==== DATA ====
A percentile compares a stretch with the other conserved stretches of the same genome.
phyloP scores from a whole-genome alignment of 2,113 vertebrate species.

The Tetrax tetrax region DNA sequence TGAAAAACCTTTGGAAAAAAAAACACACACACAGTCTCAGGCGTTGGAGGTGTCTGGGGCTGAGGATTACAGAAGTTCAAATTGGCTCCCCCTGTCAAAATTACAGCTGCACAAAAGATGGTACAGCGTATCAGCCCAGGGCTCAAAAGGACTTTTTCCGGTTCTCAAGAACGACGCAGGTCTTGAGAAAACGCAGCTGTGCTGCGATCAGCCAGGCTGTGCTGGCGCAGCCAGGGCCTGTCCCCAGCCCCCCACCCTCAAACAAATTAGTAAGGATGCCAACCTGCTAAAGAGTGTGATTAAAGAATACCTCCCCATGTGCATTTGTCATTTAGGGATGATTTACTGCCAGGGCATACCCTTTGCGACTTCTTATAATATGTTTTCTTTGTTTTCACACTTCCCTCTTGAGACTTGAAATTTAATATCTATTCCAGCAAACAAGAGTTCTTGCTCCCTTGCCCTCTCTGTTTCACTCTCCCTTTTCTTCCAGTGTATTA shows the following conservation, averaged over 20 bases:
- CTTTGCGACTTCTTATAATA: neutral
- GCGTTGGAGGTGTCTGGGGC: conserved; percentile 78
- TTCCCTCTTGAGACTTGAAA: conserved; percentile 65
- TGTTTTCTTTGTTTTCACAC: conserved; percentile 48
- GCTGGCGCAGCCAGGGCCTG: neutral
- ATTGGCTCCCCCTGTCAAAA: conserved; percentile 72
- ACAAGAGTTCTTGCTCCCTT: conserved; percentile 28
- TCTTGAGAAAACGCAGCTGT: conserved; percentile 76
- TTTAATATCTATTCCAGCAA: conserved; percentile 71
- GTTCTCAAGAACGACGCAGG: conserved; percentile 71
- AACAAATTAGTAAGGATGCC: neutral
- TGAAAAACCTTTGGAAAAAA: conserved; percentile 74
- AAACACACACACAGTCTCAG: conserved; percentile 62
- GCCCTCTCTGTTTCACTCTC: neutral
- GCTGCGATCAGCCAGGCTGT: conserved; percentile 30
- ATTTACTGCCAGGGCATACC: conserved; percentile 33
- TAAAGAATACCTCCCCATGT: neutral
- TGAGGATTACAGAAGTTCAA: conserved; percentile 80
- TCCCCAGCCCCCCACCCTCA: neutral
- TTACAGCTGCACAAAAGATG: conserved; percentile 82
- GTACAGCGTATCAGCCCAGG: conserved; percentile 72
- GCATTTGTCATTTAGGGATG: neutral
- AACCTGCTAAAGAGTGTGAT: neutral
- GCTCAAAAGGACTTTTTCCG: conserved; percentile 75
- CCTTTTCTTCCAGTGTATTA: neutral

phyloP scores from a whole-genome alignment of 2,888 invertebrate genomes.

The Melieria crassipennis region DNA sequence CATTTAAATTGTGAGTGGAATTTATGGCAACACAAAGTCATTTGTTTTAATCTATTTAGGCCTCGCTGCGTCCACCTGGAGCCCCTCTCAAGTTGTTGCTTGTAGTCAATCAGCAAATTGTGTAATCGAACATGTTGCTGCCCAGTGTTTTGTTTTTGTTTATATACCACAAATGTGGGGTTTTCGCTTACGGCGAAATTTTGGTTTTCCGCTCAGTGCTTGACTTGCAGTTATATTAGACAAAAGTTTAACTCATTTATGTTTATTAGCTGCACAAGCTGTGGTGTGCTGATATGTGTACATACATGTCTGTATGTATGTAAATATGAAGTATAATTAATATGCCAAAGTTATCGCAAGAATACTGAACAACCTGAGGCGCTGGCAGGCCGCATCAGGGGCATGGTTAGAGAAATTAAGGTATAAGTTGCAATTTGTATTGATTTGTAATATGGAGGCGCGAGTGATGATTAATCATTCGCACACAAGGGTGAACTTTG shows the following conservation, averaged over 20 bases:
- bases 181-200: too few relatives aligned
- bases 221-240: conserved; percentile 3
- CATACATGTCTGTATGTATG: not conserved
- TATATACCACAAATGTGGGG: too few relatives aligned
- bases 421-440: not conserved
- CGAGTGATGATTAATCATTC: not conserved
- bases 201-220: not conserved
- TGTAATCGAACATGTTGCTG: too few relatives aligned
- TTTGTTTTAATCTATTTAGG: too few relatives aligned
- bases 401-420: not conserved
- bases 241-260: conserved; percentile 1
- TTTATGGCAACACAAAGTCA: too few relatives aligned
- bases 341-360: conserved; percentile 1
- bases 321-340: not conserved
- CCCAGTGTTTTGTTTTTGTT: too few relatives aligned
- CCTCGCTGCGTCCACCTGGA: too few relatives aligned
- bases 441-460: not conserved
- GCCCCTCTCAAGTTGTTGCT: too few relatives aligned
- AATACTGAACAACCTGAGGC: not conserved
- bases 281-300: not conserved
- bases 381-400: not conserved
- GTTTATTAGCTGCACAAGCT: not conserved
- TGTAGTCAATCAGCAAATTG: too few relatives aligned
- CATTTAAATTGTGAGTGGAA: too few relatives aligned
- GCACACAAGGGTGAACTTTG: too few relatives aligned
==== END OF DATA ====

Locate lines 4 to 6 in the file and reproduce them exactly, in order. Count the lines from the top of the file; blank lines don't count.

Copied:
- CTTTGCGACTTCTTATAATA: neutral
- GCGTTGGAGGTGTCTGGGGC: conserved; percentile 78
- TTCCCTCTTGAGACTTGAAA: conserved; percentile 65